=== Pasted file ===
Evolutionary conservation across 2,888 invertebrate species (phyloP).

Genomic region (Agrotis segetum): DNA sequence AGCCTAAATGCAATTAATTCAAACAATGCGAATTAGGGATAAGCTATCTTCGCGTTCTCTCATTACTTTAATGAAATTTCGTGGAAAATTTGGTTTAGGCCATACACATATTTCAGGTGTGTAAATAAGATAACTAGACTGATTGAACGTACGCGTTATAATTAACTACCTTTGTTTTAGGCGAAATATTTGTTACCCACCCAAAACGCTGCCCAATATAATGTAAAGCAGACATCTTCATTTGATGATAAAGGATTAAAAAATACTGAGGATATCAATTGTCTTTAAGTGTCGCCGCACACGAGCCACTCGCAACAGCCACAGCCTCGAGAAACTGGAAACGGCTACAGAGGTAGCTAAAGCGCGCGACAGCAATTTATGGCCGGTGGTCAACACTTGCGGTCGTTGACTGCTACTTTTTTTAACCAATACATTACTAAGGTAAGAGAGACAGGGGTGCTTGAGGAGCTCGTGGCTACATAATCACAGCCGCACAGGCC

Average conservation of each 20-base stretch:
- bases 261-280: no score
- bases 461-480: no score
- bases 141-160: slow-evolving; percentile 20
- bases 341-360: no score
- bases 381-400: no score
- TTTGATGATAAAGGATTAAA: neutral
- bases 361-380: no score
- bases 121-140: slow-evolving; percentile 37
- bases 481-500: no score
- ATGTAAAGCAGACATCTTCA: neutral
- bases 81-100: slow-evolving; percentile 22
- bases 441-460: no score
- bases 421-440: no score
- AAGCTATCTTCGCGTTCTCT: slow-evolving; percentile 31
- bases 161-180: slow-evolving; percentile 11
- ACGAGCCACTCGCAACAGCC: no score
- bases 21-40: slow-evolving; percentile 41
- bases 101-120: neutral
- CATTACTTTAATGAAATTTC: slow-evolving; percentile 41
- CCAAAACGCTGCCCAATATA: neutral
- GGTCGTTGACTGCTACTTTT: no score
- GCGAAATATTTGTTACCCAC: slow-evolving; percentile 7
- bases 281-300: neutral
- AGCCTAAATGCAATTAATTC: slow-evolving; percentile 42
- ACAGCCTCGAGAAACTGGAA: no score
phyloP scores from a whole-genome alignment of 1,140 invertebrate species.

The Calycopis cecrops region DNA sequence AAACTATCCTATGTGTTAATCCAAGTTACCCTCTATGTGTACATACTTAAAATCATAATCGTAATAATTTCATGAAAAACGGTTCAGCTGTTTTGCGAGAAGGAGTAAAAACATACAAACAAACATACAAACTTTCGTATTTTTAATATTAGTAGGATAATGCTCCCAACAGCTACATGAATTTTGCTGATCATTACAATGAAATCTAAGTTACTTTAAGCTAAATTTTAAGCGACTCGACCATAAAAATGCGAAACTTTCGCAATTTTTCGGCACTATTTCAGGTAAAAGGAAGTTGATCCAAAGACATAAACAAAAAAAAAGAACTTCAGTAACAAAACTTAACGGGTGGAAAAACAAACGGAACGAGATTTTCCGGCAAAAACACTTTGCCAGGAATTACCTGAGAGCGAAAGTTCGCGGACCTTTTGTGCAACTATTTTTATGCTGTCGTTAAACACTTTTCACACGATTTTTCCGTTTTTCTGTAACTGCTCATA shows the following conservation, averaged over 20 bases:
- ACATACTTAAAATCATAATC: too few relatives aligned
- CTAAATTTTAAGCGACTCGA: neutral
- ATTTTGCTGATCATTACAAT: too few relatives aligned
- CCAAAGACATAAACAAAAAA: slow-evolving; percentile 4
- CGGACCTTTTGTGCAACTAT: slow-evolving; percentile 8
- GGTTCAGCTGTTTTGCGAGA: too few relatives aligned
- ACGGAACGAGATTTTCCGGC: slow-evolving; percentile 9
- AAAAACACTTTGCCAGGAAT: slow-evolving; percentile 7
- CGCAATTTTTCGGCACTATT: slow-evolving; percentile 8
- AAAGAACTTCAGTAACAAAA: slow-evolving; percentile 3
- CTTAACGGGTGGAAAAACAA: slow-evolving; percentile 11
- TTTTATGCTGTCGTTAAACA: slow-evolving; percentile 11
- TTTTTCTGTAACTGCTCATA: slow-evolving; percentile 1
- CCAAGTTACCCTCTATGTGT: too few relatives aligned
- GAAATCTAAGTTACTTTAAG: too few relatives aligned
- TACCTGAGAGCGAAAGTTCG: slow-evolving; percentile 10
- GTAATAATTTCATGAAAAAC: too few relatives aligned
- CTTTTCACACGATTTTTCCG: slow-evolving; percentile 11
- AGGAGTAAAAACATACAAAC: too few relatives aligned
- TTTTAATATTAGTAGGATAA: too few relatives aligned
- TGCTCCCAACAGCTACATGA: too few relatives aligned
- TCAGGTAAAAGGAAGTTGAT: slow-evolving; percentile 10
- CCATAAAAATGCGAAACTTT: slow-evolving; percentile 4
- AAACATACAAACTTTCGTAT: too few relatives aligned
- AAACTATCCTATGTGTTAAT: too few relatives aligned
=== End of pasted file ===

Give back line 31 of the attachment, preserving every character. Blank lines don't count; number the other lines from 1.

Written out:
- ACATACTTAAAATCATAATC: too few relatives aligned